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Saturday, December 24, 2005


When my students ask what my favorite holiday in America is, the honest answer is that ANY holiday during which I am actually IN America is the best. But which one do I miss the most?

Definitely Christmas. Around the first week in December, Korea starts to get all Christmassy, with decorations, lights, and occasional Christmas carols. Nothing too extreme, really. The only places that can be counted on to have outdoor lights are churches, and you're just as likely to hear the regular pop/trash music on Christmas Eve as an actual Christmas song. But it's enough of a Ghost of Christmas Presence (sorry, couldn't resist) to remind me that I'm not home, and I'm missing out on a truly huge cultural event. And for me, it's also a family event.

My Christmases growing up were not exactly right out of a painting by that guy who paints Boy Scouts and Santa Claus all the time, but they were pretty cool. My Mom's family lives fairly close together, and usually we all met on Christmas Eve for Grandpa's oyster soup and lots of other food, turkey among them, if I could convince Mom that it was worth the trouble. After dinner we would by pass out presents, with the children (was one of them me?) helping, if not taking complete charge. We would then open them, from youngest to oldest. I was the oldest of the cousins, and it always seemed to take forever to get to be my turn.

Sometime during the evening we would go to church, for either an evening service, around seven o'clock, or a late service, around 10 or 11, and sometimes both. Usually some or all of us were participants in one way or another. We would come home, alone if it was the late service, and Chris and I were allowed to open one present.

Christmas morning was for Mom and Dad and Chris and me. Chris and I used to wake up early and go see what Santa had brought for us. I don't remember ever believing in Santa, or even talking about it with Chris. Mom and Dad might have a better idea about when that particular dream got trampled on by reality. Anyway, Chris and I had these huge, long stockings that Mom crocheted for us. As per the instructions, we hung them by the chinmey, with care. We were fortunate to actually have a chimney, which was (and still is) conveniently connected to a fireplace. Sometimes Dad built a fire on Christmas Eve, and it was the coolest thing. I don't know whether it's racial memory, or some kind of human instinct, but a fire in the fireplace is a very comforting thing, relaxing and exciting at the same time. Just don't get a fireplace with those glass doors. I mean, sure, you've still got the visuals and the temperature thing, but without the smells and the sounds, you're missing out on what it's all about!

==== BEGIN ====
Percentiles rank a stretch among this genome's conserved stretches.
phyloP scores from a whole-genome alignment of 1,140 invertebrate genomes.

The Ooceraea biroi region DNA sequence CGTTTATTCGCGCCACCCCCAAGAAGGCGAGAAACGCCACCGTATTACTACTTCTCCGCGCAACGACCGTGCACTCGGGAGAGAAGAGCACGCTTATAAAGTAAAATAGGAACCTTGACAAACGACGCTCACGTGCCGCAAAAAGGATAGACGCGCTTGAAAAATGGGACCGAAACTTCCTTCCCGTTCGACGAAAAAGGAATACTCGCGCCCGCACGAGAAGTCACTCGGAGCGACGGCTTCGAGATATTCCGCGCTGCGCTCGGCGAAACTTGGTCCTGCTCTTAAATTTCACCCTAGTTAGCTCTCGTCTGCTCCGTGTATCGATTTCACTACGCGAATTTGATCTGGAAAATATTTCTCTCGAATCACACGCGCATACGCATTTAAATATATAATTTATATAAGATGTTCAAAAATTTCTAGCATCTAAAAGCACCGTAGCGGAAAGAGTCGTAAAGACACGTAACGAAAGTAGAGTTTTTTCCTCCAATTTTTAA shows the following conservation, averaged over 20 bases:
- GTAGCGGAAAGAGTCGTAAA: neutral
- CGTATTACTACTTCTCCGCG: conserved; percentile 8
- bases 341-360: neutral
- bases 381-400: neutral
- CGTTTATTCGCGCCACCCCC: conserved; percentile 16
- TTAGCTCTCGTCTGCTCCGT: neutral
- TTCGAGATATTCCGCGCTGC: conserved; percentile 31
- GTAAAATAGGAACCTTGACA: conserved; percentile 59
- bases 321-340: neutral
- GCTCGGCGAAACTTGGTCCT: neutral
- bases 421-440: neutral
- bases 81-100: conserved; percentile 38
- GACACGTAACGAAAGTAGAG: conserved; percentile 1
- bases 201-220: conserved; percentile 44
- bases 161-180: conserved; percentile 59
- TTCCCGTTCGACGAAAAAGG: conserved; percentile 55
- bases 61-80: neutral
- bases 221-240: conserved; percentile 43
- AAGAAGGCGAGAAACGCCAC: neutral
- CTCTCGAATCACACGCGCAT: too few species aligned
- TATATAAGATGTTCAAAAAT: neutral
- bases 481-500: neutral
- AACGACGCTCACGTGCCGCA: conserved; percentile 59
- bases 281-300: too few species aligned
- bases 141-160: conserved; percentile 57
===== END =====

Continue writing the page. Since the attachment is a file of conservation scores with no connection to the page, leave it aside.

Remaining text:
Anyway, Chris and I were allowed to open the presents in our stockings as early as we wanted. Presents under the tree, however, waited until Mom and Dad could be there, camera in hand, ready to get those really good vibes that you get from kids getting presents.

I remember being in that vibe, living the excitement of Christmas morning, with what seemed like an endless array of presents laid out before me, each one with the potential to be something really exciting, or maybe socks and underwear.

Yikes. It's one a.m., and we have an important phone call to make in the morning. I'll continue this later.



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A Brief Introduction

Roblog is my writing lab. It is my goal to not let seven days pass without a new post. I welcome your criticism, as I cannot improve on my own.

Here is a link to my cung post, which remains the only word which I have ever invented, and which has not, as far as I know, caught on. Yet.